August into September are by far my favorite months. The days are warm, the nights are cool and in Manitoba, Canada (where I live) the produce is in full harvest. I can’t help but swoooooon at the colors, textures and deliciousness at the farmer’s market. We buy as much local, organic produce as possible and visit a few different farmer’s markets throughout the week, mainly because we enjoy them so much! Some of my favorite finds this month are…
Living in Canada, our produce is shipped in from California during the winter months and although it does taste as good as it can taste (after being in transit for a few days) nothing compares to the sweet, juiciness of fresh tomatoes from the garden/field. Tomatoes are super, duper healthy for us, too! They’re an excellent source of fiber, vitamin C, K, E, A (beta-carotene), vitamin B6, niacin, phosphorous, potassium and more. I love using them to make pastas and stews and I also like adding them to salads.
Corn on the cob is only in season here for the shortest time and we take advantage of every single week of it. I’m not kidding, today I bought eleven cobs of corn at the farmer’s market. Corn is also very high in fiber and does an excellent job of cleaning out the belly. It also contains folate, thiamin, vitamin C, phosphorus and magnesium. As often as possible, do your best to choose organic, non-GMO corn.
One of my favorite summer recipes is my Sweet Corn Salad –
*yield: 2 meal-serving sizes or 4 side serving sizes
corn kernels from 2 ears of corn (approximately 1½ cups of corn kernels)
1 red pepper, diced
1/2 small onion, diced
2 tomatoes, diced
1⁄4 cup fresh cilantro, chopped
2 tsp sesame oil
1⁄4 cup quinoa, cooked
juice from 1 lime
2 Tbsp olive oil
1 tsp Dijon mustard
1 tsp cumin
1 tsp oregano
There are many ways to char corn. I don’t have a grill or a BBQ, so I ‘charred’ my corn kernels on in a frying pan on the stove. To do this, heat the sesame oil in a frying pan and add the corn. Toss them around and cook on medium-high until the kernels are lightly browned.
Combine the charred corn, pepper, onion, tomato, cilantro and cooked quinoa in a bowl and stir well. In a small food processor or a sealed jar, combine the olive oil, Dijon mustard, cumin, oregano and lime juice. Blend or shake well until dressing is smooth. Pour over salad, toss well and enjoy!
My mom has the most incredible organic vegetable garden and every year grows zucchinis that are almost the size of my entire arm. Therefore I don’t buy zucchini at the farmer’s market that often, but when our favourite farmer’s bring out their beautiful yellow summer squash zucchinis, I can’t help but snag a few. Perfect for baking, ‘zoodles’ in pasta or sliced in a stir fry, zucchini contains vitamin A, B1, B6, B2, folate, potassium, copper and phosphorus. It’s also high in omega-3 fatty acids and protein.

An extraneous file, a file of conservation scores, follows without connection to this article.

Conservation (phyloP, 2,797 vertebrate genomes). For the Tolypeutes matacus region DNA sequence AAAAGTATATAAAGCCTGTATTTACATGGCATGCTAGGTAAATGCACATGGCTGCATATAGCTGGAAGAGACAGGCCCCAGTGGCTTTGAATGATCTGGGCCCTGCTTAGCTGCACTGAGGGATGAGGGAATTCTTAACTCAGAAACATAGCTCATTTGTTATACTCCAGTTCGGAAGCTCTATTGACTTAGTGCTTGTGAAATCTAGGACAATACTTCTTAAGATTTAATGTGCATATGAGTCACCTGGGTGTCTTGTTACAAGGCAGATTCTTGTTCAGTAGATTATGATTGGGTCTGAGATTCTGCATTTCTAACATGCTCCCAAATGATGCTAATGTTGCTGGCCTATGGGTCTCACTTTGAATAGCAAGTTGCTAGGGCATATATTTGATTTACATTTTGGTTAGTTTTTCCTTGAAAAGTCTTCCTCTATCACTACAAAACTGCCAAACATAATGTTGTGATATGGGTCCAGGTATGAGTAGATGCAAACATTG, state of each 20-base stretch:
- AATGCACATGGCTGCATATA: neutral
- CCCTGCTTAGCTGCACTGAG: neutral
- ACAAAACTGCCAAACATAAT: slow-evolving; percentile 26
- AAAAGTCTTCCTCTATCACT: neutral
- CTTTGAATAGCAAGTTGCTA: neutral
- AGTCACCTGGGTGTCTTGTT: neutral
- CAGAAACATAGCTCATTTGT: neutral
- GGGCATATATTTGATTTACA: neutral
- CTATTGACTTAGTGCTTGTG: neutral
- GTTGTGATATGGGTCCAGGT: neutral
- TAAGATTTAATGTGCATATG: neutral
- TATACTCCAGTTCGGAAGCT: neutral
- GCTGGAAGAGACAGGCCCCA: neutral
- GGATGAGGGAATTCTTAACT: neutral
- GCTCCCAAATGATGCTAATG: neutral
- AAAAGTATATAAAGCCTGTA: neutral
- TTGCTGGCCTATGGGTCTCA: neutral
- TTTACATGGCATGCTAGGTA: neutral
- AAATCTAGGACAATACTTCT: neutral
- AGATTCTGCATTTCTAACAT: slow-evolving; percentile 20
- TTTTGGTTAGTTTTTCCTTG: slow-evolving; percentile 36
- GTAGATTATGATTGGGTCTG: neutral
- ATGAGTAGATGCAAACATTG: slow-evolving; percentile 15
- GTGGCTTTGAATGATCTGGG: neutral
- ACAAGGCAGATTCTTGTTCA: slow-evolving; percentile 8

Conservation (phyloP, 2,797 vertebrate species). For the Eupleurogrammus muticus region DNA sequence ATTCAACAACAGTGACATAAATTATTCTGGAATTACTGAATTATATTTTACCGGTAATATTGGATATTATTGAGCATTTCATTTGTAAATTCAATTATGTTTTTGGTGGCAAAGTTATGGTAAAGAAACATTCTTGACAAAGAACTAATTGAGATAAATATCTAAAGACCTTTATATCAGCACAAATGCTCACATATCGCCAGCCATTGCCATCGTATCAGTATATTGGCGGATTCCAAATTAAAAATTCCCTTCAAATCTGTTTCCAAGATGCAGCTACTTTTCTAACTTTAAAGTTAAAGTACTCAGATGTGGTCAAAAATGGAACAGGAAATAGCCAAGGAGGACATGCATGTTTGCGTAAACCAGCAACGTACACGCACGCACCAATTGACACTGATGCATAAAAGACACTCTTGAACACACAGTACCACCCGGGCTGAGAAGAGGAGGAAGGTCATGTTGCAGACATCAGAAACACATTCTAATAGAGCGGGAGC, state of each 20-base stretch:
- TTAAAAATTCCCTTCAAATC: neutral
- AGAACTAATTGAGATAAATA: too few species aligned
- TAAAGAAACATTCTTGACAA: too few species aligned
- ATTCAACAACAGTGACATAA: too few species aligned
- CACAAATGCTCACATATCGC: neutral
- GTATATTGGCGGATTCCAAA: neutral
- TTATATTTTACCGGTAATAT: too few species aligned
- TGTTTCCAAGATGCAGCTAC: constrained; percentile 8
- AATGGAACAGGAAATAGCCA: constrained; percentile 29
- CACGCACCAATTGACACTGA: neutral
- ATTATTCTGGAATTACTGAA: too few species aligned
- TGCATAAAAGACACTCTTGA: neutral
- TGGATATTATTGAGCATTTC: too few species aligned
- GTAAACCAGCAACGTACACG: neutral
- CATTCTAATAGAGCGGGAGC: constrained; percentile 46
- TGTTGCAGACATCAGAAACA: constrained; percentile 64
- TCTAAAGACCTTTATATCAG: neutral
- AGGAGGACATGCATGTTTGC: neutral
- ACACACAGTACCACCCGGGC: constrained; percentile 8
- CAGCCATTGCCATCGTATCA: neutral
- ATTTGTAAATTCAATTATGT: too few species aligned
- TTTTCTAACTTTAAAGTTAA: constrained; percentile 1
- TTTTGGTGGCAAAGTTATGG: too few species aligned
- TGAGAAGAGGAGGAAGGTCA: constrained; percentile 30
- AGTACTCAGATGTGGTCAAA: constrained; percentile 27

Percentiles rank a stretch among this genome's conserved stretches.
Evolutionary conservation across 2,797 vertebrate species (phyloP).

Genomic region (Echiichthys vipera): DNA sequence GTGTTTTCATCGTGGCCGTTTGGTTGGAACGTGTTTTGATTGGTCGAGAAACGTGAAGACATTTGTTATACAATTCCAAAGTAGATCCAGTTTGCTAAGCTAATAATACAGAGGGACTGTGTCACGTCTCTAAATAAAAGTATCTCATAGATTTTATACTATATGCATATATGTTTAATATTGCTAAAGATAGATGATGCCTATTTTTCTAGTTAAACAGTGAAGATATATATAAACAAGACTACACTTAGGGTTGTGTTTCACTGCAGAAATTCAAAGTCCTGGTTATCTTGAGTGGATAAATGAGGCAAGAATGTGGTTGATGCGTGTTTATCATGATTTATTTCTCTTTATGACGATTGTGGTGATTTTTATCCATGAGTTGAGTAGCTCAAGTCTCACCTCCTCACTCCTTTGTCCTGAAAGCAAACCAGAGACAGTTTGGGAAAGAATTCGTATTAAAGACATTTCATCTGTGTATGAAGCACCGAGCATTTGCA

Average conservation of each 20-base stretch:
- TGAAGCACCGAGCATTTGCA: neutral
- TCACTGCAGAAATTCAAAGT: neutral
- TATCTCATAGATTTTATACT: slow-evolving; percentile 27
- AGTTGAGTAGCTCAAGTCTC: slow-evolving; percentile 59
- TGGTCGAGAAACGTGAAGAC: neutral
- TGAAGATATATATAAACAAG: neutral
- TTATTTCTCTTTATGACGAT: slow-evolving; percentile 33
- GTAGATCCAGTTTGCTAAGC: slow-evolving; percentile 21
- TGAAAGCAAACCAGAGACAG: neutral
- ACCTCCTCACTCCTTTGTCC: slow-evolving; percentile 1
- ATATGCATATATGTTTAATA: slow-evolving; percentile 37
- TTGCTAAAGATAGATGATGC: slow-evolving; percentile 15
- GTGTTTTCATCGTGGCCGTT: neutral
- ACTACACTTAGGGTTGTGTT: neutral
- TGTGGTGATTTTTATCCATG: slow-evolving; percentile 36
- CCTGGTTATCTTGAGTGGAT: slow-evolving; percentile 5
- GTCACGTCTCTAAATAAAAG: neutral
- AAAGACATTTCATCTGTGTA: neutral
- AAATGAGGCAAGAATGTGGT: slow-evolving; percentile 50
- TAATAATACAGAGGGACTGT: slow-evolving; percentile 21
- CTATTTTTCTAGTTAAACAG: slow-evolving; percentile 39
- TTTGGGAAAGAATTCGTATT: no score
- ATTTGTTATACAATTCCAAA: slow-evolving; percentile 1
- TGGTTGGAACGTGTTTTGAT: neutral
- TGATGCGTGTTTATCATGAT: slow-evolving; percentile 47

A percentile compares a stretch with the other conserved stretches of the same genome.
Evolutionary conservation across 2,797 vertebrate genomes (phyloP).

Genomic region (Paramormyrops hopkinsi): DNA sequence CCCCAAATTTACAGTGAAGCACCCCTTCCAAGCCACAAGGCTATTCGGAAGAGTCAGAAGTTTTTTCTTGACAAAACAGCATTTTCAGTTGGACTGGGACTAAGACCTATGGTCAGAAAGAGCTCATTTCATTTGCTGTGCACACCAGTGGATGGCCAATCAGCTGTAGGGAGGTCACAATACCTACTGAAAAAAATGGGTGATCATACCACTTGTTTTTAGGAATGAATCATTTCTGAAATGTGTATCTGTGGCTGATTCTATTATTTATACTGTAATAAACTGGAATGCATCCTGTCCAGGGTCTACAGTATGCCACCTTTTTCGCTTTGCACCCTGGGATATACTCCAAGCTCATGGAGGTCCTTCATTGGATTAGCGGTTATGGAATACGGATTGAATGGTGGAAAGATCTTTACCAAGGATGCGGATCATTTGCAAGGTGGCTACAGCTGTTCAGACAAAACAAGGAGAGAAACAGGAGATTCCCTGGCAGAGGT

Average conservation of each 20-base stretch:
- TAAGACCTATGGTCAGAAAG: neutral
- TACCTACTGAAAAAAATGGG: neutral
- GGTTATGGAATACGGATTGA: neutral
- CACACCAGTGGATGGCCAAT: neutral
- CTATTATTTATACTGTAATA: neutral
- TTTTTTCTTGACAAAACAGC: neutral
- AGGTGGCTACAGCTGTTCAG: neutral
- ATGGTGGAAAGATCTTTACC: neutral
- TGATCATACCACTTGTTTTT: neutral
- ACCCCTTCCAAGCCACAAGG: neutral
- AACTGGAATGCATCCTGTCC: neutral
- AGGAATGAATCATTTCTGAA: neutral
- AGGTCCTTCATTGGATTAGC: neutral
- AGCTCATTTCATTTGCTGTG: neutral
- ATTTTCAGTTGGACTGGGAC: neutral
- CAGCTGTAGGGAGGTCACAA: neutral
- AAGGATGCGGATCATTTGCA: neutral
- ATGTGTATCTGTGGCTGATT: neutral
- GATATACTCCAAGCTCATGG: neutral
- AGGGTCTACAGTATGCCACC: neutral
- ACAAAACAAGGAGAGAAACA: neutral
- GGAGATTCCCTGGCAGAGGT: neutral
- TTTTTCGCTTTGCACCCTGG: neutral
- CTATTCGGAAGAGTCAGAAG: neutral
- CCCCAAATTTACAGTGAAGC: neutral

And last but not least, one of the most beautiful vegetables of all, eggplant. I have to admit, I only started to really enjoy eggplant this year, and now I purchase it every week. Similar to the other vegetables mentioned, eggplants are high in vitamin C, K, B6, fiber, folic acid, niacin and more!
Try my Roasted Eggplant Spread recipe:
Yield: 1 1/2 cups
2 small eggplants or 1 large eggplant
2 Tbsp olive oil, divided
1⁄2 onion, chopped
2 garlic cloves, minced
1 red pepper, chopped
1 1⁄2 Tbsp lemon juice
sprinkle of salt & pepper
Begin by preheating the oven to 350 degrees F. With a fork, puncture holes into the eggplant and then bake it for 1 hour, until it has fully roasted and is oozing out goodness!
Meanwhile, while it is baking, sauté onion and garlic in 1 tablespoon olive oil until both are golden brown. Once the eggplant has finished baking, cut the top off, chop it into smaller pieces and transfer it to a food processor. Add the onion, garlic, red pepper, lemon juice, salt, pepper and additional tablespoon of olive oil. Chop with an S-blade until somewhat smooth — hearty chunks of eggplant and pepper give this spread some texture. Remove and serve.
This spread will stay fresh in an air-tight container in the fridge for up to one week.
What are your favorite farmer’s market finds this month and how do you like to use them?
ASHLEY WOOD is a recipe developer and writer from Winnipeg, Canada. With a passion for health, wellness and vegetables, Ashley creates simple and inexpensive vegan recipes made from whole ingredients that are often seasonal, sometimes gluten-free and occasionally raw. Ashley believe in celebrating the benefits of living a vegan lifestyle and at the very least, hopes to inspire others to eat more plants, smile and live with some Sunshine.